homogenization (həmŏjˌənəzāˈshən) [key], process in which a mixture is made uniform throughout. Generally this procedure involves reducing the size of the particles of one component of the mixture and dispersing them evenly throughout the other component. Probably the most familiar example of a homogenized product is commercially sold milk. In milk that has not been homogenized the globules of fat range in diameter from approximately 1 to 20 micrometers (millionths of a meter), or 40 to 800 millionths of an inch. This allows them to separate out from the rest of the milk if it is allowed to stand. After homogenization the globules are reduced to a range of sizes clustering closely about 1 micrometer and remain stably dispersed through the milk. Homogenization is usually accomplished by pumping the milk through a small opening at high pressure. Milk that has been homogenized is better suited for shipment in paper containers but deteriorates more rapidly than unhomogenized milk.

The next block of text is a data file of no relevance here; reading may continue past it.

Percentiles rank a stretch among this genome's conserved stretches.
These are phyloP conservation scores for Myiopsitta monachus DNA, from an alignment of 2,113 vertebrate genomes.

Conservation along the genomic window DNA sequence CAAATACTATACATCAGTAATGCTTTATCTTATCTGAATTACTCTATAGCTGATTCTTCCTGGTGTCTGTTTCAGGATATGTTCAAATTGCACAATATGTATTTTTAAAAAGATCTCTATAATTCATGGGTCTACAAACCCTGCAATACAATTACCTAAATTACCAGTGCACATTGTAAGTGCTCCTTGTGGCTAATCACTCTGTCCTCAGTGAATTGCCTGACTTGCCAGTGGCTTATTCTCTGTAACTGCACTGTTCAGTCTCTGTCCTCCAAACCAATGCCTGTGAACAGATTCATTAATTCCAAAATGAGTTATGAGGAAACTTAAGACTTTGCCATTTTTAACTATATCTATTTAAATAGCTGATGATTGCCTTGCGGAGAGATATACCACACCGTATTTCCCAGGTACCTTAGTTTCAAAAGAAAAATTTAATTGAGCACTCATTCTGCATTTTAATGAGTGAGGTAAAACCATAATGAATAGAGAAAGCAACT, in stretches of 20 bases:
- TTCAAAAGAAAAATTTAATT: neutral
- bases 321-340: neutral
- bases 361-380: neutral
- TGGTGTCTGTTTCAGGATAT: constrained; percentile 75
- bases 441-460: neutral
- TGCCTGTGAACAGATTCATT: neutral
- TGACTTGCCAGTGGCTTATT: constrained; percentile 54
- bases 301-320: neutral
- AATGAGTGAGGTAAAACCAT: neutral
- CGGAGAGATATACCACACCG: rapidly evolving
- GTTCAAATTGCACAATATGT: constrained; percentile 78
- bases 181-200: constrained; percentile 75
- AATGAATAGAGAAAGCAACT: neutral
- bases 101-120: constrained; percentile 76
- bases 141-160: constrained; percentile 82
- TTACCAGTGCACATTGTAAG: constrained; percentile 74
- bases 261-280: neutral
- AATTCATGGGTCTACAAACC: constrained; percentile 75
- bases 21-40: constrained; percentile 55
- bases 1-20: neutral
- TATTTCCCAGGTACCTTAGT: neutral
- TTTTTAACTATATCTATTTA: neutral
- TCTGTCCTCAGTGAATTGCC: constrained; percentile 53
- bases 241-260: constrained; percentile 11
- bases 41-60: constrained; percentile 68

The Columbia Electronic Encyclopedia, 6th ed. Copyright © 2012, Columbia University Press. All rights reserved.
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